Lilly Provides Update on A4 Study of Solanezumab for Preclinical Alzheimer's Disease
Results showed solanezumab did not slow cognitive decline in preclinical Alzheimer's disease or reduce risk of progression to symptomatic Alzheimer's disease
Solanezumab targets soluble amyloid beta, and treatment did not result in clearance of brain amyloid plaque
"Results of the A4 Study clearly showed that the primary and secondary endpoints were not met. Therefore, the A4 Study concludes our clinical development of solanezumab and indicates that targeting soluble amyloid beta through this mechanism is not effective in this population," said
Launched in 2013, the A4 Study was a first-of-its-kind secondary prevention trial, enrolling more than 1,100 individuals between 65 and 85 years of age who had PET-imaging evidence of amyloid plaque accumulation in the brain and who did not have clinical impairment. Participants were randomized to either solanezumab or placebo and then treated for approximately 4.5 years.
Solanezumab binds only to soluble amyloid-beta protein and was not expected to significantly remove deposited amyloid plaques. Donanemab and remternetug, other
More than 6.5 million Americans are currently suffering dementia due to Alzheimer's disease2, and scientists expect this number to nearly triple by 20503. It is estimated that more than 20 million Americans and approximately 315 million people globally have preclinical Alzheimer's disease, the earliest stages of the disease 4, 5.
During the double-blind portion of the study, results showed:
- Solanezumab did not slow cognitive decline on the primary outcome measure, the Preclinical Alzheimer Cognitive Composite (PACC) [mean change (95% CI): placebo -1.4 (‑1.76, ‑1.04); solanezumab -1.69 (-2.13, -1.26); p-value 0.26)]. The PACC was developed to measure the aspects of cognitive decline relevant in preclinical AD and is an equally weighted composite that tests episodic memory, timed executive function, and global cognition.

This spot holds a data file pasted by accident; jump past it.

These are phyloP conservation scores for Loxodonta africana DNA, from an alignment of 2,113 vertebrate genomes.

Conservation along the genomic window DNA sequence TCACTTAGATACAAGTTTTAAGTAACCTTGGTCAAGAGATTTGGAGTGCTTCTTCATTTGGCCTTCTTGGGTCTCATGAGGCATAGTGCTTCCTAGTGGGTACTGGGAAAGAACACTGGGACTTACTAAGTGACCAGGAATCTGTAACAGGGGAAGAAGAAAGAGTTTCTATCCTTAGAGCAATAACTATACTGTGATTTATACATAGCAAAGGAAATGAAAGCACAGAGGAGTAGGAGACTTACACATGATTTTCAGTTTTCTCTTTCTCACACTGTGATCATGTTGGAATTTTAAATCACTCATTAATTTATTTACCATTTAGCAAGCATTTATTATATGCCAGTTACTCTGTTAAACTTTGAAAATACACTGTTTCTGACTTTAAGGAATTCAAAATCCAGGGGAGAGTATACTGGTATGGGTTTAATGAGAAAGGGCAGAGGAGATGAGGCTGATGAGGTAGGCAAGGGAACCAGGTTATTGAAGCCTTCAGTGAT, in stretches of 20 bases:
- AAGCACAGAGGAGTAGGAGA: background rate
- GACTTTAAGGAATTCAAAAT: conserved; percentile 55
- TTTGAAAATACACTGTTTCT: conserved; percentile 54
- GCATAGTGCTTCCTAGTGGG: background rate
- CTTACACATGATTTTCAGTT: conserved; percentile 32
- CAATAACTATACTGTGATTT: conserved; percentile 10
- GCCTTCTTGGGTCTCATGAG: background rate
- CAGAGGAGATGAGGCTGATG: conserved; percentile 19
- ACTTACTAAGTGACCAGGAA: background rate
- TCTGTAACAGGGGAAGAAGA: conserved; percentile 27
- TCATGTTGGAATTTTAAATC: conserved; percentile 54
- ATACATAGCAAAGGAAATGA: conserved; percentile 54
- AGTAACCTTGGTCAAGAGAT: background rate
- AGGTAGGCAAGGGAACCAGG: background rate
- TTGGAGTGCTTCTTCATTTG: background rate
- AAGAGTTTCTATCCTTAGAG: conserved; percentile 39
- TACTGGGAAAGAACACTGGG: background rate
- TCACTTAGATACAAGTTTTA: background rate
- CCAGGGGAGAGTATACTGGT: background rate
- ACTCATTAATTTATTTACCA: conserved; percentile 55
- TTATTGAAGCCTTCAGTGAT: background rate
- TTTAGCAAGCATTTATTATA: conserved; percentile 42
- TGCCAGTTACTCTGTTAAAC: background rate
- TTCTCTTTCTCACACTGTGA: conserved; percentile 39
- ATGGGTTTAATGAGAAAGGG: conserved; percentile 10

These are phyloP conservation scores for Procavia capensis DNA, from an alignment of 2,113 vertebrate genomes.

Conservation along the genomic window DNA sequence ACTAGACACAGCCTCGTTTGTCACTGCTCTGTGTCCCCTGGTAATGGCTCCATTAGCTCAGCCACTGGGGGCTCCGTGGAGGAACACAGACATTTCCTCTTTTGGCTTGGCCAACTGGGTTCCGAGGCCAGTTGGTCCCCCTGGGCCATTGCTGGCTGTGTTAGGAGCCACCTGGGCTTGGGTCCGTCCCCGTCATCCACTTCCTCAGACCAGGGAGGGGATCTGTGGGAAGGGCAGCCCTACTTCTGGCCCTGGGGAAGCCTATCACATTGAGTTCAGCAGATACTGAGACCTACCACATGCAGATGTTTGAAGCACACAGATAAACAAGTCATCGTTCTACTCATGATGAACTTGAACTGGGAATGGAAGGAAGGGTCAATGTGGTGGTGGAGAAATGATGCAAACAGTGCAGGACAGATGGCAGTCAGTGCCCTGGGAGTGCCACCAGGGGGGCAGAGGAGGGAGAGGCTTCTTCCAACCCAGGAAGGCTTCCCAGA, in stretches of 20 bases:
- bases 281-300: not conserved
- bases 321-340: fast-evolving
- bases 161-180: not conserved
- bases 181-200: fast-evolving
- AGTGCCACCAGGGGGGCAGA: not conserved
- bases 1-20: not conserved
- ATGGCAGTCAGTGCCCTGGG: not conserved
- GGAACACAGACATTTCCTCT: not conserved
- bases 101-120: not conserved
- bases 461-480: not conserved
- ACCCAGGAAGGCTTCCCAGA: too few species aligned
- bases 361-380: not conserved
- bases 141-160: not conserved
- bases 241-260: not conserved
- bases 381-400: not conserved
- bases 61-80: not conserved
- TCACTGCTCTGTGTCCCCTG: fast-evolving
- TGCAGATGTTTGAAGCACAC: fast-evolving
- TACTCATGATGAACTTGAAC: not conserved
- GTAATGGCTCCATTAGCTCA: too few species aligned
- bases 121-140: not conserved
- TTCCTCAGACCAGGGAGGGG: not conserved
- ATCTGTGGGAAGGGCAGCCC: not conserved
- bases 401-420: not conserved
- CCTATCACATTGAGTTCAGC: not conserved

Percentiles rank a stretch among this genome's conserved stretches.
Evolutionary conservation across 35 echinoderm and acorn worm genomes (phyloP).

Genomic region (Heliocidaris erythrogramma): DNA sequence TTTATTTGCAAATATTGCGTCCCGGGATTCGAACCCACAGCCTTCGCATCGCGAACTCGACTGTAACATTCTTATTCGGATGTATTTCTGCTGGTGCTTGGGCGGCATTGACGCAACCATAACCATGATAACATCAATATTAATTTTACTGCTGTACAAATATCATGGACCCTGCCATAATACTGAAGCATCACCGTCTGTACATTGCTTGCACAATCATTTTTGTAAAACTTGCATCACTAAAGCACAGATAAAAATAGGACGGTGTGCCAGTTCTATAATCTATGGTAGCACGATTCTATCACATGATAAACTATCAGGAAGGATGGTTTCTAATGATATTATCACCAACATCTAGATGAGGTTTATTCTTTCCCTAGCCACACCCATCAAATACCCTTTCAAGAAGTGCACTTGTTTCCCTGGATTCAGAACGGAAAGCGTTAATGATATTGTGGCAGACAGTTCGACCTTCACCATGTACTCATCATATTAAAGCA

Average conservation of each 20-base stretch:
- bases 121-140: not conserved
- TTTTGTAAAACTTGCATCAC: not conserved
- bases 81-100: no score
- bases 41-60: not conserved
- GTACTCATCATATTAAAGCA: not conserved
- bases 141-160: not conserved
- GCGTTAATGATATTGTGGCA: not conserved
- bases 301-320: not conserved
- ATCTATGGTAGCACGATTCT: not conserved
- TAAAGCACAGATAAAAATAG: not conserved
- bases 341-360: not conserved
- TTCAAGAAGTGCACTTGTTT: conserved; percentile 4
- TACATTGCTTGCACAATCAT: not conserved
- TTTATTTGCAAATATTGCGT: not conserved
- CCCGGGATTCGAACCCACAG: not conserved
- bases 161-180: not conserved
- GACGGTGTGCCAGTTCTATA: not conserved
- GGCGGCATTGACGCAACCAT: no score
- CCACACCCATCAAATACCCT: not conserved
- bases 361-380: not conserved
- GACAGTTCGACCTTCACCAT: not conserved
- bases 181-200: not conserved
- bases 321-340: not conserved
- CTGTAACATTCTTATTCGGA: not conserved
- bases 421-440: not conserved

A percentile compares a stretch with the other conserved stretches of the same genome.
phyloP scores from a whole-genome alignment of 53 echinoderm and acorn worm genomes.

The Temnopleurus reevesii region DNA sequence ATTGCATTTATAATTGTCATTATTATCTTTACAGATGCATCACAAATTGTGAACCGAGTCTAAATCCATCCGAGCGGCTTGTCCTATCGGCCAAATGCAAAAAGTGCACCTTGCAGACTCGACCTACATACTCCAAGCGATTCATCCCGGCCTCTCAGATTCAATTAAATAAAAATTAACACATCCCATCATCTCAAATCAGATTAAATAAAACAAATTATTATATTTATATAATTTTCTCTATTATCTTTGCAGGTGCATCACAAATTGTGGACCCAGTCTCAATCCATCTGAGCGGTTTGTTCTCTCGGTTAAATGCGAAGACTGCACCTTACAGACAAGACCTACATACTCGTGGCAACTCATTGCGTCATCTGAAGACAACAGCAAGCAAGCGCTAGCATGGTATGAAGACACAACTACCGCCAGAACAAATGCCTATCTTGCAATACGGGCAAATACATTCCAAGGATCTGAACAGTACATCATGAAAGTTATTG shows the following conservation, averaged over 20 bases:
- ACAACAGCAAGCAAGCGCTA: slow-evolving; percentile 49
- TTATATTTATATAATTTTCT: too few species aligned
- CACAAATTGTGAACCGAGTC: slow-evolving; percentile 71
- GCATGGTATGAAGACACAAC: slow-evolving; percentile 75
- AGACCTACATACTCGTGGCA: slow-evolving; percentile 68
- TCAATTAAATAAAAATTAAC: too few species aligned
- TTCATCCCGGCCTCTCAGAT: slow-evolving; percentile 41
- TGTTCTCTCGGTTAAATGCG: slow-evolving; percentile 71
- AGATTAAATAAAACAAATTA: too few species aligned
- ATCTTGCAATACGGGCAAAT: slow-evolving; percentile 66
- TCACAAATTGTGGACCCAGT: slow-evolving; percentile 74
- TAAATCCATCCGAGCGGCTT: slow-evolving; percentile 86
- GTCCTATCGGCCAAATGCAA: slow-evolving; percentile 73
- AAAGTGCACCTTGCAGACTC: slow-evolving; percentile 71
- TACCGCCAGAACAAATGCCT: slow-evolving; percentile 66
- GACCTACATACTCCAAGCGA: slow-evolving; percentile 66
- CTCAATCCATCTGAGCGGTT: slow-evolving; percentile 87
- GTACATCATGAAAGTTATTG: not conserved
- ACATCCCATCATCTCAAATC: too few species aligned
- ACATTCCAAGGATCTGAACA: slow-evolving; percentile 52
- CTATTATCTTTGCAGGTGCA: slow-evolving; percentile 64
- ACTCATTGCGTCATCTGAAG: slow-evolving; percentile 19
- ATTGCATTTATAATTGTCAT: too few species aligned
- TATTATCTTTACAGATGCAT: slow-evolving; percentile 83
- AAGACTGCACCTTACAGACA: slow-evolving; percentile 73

- Secondary clinical outcome results were consistent with the primary outcome, numerically favoring placebo compared with solanezumab.
- 36.1% of participants starting at the stage of preclinical AD progressed on the Clinical Dementia Rating-Global Scale (defined as CDR-global score greater than 0 at two consecutive visits or final visit). CDR-GS is a clinician-rated scale that provides an overall assessment of the participant's clinical stage of AD. Similar rates of progression were seen with both the solanezumab and placebo groups.
- On amyloid PET imaging, amyloid continued to accumulate over time in both the placebo (65.9 Centiloid baseline, 17.5 Centiloid increase) and solanezumab (66.2 Centiloid baseline, 12.1 Centiloid increase) groups.
- Higher baseline amyloid levels were strongly associated with a greater risk of progression to symptomatic Alzheimer's disease (p-value<0.001).
- The solanezumab and placebo groups were well-balanced at baseline, and results were consistent across multiple analysis methods and models.
- Safety results in the A4 Study were consistent with the safety profile observed in previous solanezumab Phase 3 studies. Amyloid-Related Imaging Abnormalities with edema/effusion (ARIA-E) were uncommon and similar between treatment and placebo groups.
"These findings indicate that amyloid is a key driver of cognitive decline at the preclinical stage of Alzheimer's disease. Solanezumab did not substantially impact amyloid plaque burden in the brain, and unfortunately did not slow cognitive decline. These data suggest that we may need to be more aggressive with amyloid removal even at this very early stage of disease," said
The A4 Study is a landmark public-private partnership, funded by the
Full disclosure of the study results will be shared later in the year at a scientific conference.
About the A4 Study
The Anti-Amyloid Treatment in Asymptomatic Alzheimer's disease (A4) Study is a Phase 3, double-blind, placebo-controlled study in males and females ages 65 to 85 years with preclinical AD (that is, in individuals with evidence of brain amyloid pathology on PET amyloid imaging who are clinically unimpaired but at high risk for cognitive decline).
The A4 Study tested whether solanezumab could slow the progression of Alzheimer's disease-related cognitive decline, brain imaging, and other biomarkers over the course of approximately 4.5 years. The study included more than 1,100 participants at 67 sites throughout
This press release contains forward-looking statements (as that term is defined in the Private Securities Litigation Reform Act of 1995) about A4 Study results, the conclusion of
- Sperling, Aisen, et
al Alzheimer& Dementia 2011. Centers for Disease Control and Prevention. Alzheimer's Disease. Available at:
November 9, 2022. Alzheimer's Disease International. Dementia Statistics.
November 9, 2022.
- Brookmeyer, R. et al. "Forecasting the prevalence of preclinical and clinical Alzheimer's disease in
the United States." Alzheimer's & Dementia 14 (2018) 121-129.
- Gustavsson, A. et al. "Global estimates on the number of persons across the Alzheimer's disease continuum." Alzheimer's & Dementia (2022) 1-13.
View original content to download multimedia:https://www.prnewswire.com/news-releases/lilly-provides-update-on-a4-study-of-solanezumab-for-preclinical-alzheimers-disease-301766069.html